The hate that dare not speak its name?


This paper uses corpus-based methods to explore how British Parliamentary arguments against LGBT equality have changed in response to decreasing social acceptability of discriminatory language against minority groups. A comparison of the language of opposition to the equalisation of the age of consent for anal sex (1998–2000) is made to the oppositional language in debates to allow same-sex marriage (2013). Keyword, collocation and concordance analyses were used to identify differences in overall argumentation strategies, assessing the extent to which previously explicit homophobic speech (e.g. homosexuality as unnatural) has been replaced by more indirect strategies (e.g. less use of personalised argumentation via the pronoun I). We argue that while homophobic language appears to be on the decrease in such contexts, there is a mismatch between words and acts, requiring analysts to acknowledge the presence of more subtle indications of homophobic discourse in the future.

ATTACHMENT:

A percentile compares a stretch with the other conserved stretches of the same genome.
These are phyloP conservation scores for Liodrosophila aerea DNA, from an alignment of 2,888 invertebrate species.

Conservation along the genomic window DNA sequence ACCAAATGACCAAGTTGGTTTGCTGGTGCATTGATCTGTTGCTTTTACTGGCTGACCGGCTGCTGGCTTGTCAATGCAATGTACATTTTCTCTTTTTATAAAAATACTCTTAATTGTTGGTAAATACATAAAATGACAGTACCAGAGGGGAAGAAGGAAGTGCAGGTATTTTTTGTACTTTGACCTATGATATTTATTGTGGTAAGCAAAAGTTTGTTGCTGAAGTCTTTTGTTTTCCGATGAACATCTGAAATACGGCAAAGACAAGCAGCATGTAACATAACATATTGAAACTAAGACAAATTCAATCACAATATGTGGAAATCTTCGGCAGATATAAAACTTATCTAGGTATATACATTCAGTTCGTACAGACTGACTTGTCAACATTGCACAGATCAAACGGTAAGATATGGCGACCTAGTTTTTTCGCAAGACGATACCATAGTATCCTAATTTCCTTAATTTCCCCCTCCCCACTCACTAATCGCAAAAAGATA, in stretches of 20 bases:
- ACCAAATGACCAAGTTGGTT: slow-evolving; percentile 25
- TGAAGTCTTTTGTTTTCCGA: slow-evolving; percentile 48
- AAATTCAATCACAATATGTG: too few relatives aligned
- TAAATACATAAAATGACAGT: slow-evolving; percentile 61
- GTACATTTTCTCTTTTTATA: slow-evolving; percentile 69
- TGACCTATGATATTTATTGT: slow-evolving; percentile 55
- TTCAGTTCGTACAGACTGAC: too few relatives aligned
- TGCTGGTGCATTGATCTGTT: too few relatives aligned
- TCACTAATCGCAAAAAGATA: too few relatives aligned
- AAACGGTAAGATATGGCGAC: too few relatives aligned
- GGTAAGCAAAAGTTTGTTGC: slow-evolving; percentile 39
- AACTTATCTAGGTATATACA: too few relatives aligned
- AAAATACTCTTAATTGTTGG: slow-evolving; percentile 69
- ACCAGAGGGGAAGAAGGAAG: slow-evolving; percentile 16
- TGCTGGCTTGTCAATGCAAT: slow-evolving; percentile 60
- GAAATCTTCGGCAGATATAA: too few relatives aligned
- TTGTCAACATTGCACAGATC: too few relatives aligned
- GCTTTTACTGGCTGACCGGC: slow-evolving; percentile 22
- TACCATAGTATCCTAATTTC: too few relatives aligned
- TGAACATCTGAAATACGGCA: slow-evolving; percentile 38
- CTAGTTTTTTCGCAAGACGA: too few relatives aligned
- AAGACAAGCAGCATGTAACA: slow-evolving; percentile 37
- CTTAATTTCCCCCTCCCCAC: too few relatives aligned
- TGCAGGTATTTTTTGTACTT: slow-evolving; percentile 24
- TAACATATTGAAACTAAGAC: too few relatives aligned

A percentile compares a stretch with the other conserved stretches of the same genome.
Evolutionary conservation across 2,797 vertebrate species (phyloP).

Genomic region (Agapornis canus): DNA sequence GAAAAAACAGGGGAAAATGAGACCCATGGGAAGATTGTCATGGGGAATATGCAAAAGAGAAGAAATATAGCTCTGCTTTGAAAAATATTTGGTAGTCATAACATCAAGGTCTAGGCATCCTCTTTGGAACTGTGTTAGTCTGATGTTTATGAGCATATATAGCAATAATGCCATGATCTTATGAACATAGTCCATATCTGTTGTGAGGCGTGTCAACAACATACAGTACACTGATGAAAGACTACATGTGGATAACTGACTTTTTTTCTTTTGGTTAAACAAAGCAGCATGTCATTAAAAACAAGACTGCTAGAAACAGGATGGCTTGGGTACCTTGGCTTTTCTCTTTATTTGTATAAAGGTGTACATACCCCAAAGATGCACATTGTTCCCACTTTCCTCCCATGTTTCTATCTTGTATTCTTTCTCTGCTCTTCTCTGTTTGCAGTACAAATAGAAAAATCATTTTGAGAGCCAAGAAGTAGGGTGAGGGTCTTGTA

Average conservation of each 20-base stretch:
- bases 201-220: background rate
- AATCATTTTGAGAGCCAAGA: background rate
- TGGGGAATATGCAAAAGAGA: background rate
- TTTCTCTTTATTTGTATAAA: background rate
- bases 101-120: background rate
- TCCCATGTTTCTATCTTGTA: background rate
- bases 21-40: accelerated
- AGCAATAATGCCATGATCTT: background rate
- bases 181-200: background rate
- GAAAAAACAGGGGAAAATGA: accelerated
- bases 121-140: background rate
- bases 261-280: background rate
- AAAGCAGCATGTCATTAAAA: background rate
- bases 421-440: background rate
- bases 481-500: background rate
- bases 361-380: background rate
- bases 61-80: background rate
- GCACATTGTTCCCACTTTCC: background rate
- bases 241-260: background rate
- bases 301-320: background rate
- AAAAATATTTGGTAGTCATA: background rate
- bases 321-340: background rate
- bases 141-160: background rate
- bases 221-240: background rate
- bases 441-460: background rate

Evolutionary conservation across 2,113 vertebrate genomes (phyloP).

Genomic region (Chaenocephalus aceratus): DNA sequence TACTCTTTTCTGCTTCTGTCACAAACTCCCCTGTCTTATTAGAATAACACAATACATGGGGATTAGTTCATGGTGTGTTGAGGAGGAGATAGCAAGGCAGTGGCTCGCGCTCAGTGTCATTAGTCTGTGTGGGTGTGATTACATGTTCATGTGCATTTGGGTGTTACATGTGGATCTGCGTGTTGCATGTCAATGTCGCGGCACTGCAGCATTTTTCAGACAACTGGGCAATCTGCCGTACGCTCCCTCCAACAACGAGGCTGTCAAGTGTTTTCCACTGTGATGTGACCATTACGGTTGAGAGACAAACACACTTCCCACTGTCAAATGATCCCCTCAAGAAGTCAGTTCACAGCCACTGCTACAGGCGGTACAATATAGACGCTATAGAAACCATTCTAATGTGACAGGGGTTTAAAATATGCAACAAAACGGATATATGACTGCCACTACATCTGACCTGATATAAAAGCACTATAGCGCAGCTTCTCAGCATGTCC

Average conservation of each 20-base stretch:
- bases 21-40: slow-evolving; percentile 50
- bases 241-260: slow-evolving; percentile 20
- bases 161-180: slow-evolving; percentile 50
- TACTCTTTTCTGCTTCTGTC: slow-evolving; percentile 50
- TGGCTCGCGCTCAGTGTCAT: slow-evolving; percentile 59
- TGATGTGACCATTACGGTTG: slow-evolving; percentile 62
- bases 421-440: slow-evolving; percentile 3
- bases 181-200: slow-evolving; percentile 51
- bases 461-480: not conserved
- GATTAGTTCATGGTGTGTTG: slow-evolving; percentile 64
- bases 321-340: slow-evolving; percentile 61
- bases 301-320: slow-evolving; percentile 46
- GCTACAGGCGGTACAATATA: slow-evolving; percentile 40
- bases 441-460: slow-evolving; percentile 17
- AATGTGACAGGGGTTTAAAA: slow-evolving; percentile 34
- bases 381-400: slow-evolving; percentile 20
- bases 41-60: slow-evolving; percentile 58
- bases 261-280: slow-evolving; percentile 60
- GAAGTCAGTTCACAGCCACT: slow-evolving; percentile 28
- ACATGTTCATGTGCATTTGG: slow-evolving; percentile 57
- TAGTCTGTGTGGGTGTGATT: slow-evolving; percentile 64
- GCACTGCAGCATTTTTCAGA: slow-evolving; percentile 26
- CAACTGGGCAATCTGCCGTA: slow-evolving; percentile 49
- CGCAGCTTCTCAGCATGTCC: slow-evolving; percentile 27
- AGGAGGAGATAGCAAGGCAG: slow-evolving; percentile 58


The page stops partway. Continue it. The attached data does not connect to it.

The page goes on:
Publication DOI:
Divisions: College of Business and Social Sciences > School of Social Sciences & Humanities
?? 53981500Jl ??
College of Business and Social Sciences > School of Social Sciences & Humanities > Centre for Language Research at Aston (CLaRA)
Additional Information: © John Benjamins Publishing Company This is an open access article under a CC BY 4.0 license.
Publication ISSN: 2213-1272
Last Modified: 01 Jan 2024 08:10
Date Deposited: 12 Mar 2020 16:04
Full Text Link:
Related URLs: https://www.jbe ... /jlac.3.1.03lov (Publisher URL)
PURE Output Type: Article
Published Date: 2015-10-02
Authors: Love, Robbie (ORCID Profile 0000-0002-7212-1165)
Baker, Paul



Version: Published Version

License: Creative Commons Attribution

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